I once heard someone say, “There are a lot of days in the week but someday isn’t one of them.”
The second those words entered my ears it became one of my favorite quotes, a mantra by which to live.
When I say those words to someone, it usually gets a chuckle or a grin. I don’t use that line to be funny, though.
As an author of fiction and some non-fiction, I get lots of people who tell me they wish they could write a book. Others talk about how they want to travel more, maybe visit Europe or Asia or South America or explore the United States. Still more talk about how they desperately want to start their own business or go back to school to get a degree.
I always tell them to go ahead and do it. And the answer is always the same.
“I will someday.”
Then I hit them with the line. They hit me with a smile or a laugh. And we go our separate ways until we meet again.
I worked as a high school guidance counselor for twelve years. The last six of those years, I wrote and published over a dozen books. And I did it in my spare time.
People used to ask me how I was able to write so many books while working a full-time job. I explained to them that you make time for the things you want to do in life. They would say that there was no time, they had kids, jobs, other obligations, or were just too tired.
My response is always the same, and perhaps a little insensitive. I tell them to stop talking about what they want to do because if it was truly what they wanted, they would make time for it.
I used to wake up 90 minutes early every day before going to work, just so I could get some writing done. And the first thing I did when I got home was sit down and crank out more content.
“But Ernie, when you have kids and other things going on, it’s too much. I already wake up at 5:30 everyday.”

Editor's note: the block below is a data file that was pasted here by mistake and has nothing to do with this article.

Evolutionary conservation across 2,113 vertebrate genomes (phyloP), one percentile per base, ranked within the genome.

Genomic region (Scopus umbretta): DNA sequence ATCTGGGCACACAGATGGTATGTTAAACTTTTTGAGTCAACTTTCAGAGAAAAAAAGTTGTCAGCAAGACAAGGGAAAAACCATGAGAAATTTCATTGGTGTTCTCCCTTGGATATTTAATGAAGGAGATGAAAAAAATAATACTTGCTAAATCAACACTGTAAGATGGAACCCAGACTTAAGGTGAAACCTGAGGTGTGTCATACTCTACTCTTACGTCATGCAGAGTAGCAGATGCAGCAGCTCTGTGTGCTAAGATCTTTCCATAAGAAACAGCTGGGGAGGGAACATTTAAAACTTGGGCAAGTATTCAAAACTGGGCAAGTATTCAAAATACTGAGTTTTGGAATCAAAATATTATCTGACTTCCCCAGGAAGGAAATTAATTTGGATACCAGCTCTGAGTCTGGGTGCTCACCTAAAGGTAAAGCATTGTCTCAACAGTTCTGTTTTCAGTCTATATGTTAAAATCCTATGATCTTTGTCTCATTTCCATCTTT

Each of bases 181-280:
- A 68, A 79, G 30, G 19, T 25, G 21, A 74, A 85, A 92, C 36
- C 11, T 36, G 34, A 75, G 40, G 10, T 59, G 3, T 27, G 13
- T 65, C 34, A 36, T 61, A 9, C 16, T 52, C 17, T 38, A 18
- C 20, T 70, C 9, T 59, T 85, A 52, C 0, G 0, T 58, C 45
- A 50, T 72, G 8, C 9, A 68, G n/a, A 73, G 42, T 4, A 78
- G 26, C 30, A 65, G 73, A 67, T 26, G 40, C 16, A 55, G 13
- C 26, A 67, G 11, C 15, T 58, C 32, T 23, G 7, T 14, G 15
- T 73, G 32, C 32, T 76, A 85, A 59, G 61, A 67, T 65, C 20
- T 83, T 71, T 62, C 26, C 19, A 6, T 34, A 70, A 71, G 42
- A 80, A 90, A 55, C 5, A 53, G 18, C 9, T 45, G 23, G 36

Yeah, I get that one a lot.
Interestingly, I have a friend who works a full time job in a medical career. He’s got two kids, a wife, a dog, and a cat. He’s also on four or five committees, plays softball, and still manages to make time to spend with his family. Not to mention they travel quite a bit. Oh, and he trains daily for triathlons.
He must have found a magical time machine that gives him 36 hours in a day! Right?
Obviously I’m kidding.
No. He wakes up at 5:45 each day and goes to bed at midnight.
Maybe you think that isn’t enough sleep. Maybe you’d be right.
I had students who worked 12 hour shifts and then showed up to school straight from their jobs and they did this three times a week.
My question is, do you want to sleep or do you want to write that novel you’ve been talking about for five years, visit Tuscany, drive around the country, get that new degree, or start that business?
Procrastination can be a difficult thing to overcome. It gives us an out so that we can keep on with our busy lives, believing we are accomplishing or doing so much simply because we don’t have time.
Interesting thing, time. It is the only commodity of which every man woman and child has an equal share. Sure, lifespans are shorter or longer. But we all have the same amount of hours in a day.
How will you use yours?